get_list_of_pairs_paths_and_node_children_relevant_to_object() interprets this method's returned value as boolean logic.

Any callable passed this way has the following requirements:

-Must accommodate two arguments

First argument - This is the iterable of keys leading to arg_node when traversing the tree

2nd argument - This is the node located at the end of arg_list_path

-Returned value is always assessed as boolean logic

Details specific to this example:

This callable causes get_list_of_pairs_paths_and_node_children_relevant_to_object() to return only leaf nodes

Equivalent lambda:
lambda arg_iterable_path, arg_node : not arg_node._dict_of_keys_and_node_children

template_example_for_arg_callable_formatter_in_get_int_count_for_node_children( arg_node )

This is a support method for get_int_count_for_node_children(), and provides a working example
of a valid object for arg_callable_filter.

Callable requirements:

-Accepts one argument: arg_node

arg_node is any node that exists within the scope of get_int_count_for_node_children()'s actions.

-Returned value is an int

This callable's value is the count returned by get_int_count_for_node_children().

Action specific to this template:

This callable causes get_int_count_for_node_children() to sum the lengths of each node's _object_stored_in_node
attribute.

Nodes with iterable objects have the lengths of the iterables counted instead.

Nodes storing only None, aren't counted.

All other values for _object_stored_in_node return 1.

template_example_for_arg_callable_formatter_in_get_list_of_pairs_paths_and_node_children( *args )

This method is a template / example for what to pass via arg_callable_formatter to get_list_of_pairs_paths_and_node_children()

Any callable passed this way has the following requirements:

-Must accommodate two arguments: arg_iterable_path and arg_node

First argument - This is the iterable of keys leading to arg_node when traversing the tree

2nd argument - This is the node located at the end of arg_list_path

-Returned value: despite get_list_of_pairs_paths_and_node_children()'s name, the returned value can be pretty much
anything. Despite this, its still recommended that a callable passed this way returns a pair consisting of a path and node.

Details specific to this example:

This callable causes get_list_of_pairs_paths_and_node_children() to return a list of pairs:
-String paths

-Objects stored in the nodes at each path

Equivalent lambda:
lambda arg_iterable_path, arg_node : [ self._string_delimiter_for_path.join( [ str( item_path_part ) for item_path_part in arg_iterable_path ] ), arg_node._object_stored_in_node, ]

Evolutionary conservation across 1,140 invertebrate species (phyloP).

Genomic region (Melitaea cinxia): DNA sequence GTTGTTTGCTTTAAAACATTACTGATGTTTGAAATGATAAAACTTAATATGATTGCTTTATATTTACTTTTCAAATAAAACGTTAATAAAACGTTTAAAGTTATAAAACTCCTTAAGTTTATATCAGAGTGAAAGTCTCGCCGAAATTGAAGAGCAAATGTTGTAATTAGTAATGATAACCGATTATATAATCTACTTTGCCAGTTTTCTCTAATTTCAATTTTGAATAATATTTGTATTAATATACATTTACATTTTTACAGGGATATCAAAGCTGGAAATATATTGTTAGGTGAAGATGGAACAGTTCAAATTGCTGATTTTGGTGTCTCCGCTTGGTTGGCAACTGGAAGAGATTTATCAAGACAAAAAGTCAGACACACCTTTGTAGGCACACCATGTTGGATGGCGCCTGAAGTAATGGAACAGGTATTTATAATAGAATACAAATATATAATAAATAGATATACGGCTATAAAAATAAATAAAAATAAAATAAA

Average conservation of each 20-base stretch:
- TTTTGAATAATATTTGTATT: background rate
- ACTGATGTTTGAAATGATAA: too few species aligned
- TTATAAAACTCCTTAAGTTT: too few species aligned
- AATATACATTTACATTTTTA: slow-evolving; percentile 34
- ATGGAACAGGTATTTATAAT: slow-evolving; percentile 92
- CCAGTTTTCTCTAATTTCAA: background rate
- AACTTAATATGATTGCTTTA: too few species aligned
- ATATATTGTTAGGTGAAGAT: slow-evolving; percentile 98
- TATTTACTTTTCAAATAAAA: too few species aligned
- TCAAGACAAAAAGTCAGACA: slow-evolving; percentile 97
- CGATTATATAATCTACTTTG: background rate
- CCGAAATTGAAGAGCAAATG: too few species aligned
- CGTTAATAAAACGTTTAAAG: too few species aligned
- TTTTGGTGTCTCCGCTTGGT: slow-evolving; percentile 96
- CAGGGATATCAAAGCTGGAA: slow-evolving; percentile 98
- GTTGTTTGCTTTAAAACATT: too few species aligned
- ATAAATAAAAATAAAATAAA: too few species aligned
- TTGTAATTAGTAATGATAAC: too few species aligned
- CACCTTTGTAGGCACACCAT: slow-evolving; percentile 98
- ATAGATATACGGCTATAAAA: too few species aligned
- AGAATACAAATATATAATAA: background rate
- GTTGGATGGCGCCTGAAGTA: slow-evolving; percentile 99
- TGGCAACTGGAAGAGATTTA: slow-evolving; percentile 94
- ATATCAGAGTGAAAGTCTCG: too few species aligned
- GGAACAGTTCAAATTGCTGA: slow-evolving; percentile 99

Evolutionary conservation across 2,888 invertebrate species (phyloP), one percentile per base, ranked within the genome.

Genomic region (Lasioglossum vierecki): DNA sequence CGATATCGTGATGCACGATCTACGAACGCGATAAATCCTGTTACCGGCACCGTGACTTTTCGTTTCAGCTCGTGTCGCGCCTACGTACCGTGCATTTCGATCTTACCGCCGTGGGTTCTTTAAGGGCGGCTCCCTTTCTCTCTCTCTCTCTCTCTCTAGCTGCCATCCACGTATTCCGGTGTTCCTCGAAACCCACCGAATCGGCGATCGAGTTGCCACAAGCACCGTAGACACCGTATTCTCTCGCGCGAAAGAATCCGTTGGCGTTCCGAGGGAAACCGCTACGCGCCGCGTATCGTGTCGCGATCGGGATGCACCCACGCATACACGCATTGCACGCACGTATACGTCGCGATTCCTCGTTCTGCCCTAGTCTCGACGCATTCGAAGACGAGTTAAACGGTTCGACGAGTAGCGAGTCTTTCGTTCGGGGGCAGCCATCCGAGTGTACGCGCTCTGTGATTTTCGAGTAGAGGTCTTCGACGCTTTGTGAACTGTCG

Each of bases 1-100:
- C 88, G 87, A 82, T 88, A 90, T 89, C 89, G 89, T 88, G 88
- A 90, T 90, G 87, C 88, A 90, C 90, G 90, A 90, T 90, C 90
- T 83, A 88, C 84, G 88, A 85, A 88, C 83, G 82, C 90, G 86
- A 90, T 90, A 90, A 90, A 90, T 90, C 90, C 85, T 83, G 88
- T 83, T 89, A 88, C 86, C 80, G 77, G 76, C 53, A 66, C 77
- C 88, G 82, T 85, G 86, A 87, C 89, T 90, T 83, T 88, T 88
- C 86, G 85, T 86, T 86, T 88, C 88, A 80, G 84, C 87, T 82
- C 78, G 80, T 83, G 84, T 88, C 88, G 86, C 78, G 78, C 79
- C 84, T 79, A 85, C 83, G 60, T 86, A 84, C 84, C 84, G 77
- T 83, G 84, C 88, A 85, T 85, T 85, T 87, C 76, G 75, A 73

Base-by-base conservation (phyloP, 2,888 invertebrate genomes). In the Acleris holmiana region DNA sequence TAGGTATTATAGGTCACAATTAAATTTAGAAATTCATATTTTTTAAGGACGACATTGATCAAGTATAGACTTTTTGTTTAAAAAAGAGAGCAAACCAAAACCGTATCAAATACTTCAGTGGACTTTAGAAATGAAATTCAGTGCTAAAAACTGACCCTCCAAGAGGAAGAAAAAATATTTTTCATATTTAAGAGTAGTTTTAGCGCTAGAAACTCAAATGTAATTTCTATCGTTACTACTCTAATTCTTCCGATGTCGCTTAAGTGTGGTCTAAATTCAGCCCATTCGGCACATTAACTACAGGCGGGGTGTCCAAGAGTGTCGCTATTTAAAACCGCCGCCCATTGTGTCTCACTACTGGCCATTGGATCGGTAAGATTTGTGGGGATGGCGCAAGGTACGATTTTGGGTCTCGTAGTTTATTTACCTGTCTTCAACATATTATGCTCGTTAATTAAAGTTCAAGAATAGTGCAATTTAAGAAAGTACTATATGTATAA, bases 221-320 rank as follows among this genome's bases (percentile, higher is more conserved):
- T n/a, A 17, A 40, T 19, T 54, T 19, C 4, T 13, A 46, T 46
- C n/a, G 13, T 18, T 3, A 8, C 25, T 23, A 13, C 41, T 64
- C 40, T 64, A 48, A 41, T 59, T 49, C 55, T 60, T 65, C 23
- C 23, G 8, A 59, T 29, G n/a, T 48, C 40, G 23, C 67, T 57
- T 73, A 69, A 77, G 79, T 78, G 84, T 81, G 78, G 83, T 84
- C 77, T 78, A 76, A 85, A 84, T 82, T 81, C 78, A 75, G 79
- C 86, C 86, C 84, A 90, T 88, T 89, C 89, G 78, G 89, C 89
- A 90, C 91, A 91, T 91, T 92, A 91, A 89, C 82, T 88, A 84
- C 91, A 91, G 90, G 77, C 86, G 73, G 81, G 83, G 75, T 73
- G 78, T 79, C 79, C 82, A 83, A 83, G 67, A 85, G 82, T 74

template_example_for_arg_callable_formatter_in_get_list_of_pairs_paths_and_node_children_relevant_to_object( *args )

This method is a template / example for what to pass via arg_callable_formatter to
get_list_of_pairs_paths_and_node_children_relevant_to_object()

Any callable passed this way has the following requirements:

-Must accommodate two arguments

First argument - This is the iterable of keys leading to arg_node when traversing the tree

2nd argument - This is the node located at the end of arg_list_path

-Returned value: despite get_list_of_pairs_paths_and_node_children_relevant_to_object()'s name, the returned value can be
pretty much anything. Despite this, its still recommended that a callable passed this way returns a pair consisting of a
path and node.

Details specific to this example:

This callable causes get_list_of_pairs_paths_and_node_children_relevant_to_object() to return a list of pairs:
-String paths

-Objects stored in the nodes at each path

Equivalent lambda:
lambda arg_iterable_path, arg_node : [ self._string_delimiter_for_path.join( [ str( item_path_part ) for item_path_part in arg_iterable_path ] ), arg_node._object_stored_in_node, ]

template_for_arg_callable_filter_in_get_dict_of_paths_and_node_children( arg_iterable_path, arg_node )

This method is a template / example of the type of callable to pass to get_dict_of_string_paths_and_node_children()
via arg_callable_filter

General requirements for any callable passed this way:
-Must be able to support two arguments. The arguments can have any name, but the first will always be
a path ( list of keys ) to reach arg_node within the tree.

-get_dict_of_string_paths_and_node_children() will always interpret this callable's returned value as boolean logic

Details specific to this example:

This filter returns True, if arg_node has no child nodes, causing get_list_of_node_children() to return
only leaf nodes.

Equivalent lambda:

lambda arg_iterable_path, arg_node : not arg_node._dict_of_keys_and_node_children

template_for_arg_callable_formatter_in_get_dict_of_paths_and_node_children( arg_iterable_path, arg_node )

This method is a template / example of the type of callable to pass to arg_callable_formatter
in get_dict_of_string_paths_and_node_children()

It determines what values are actually stored in the returned dict.

In order for this type of callable to work in get_dict_of_string_paths_and_node_children(), it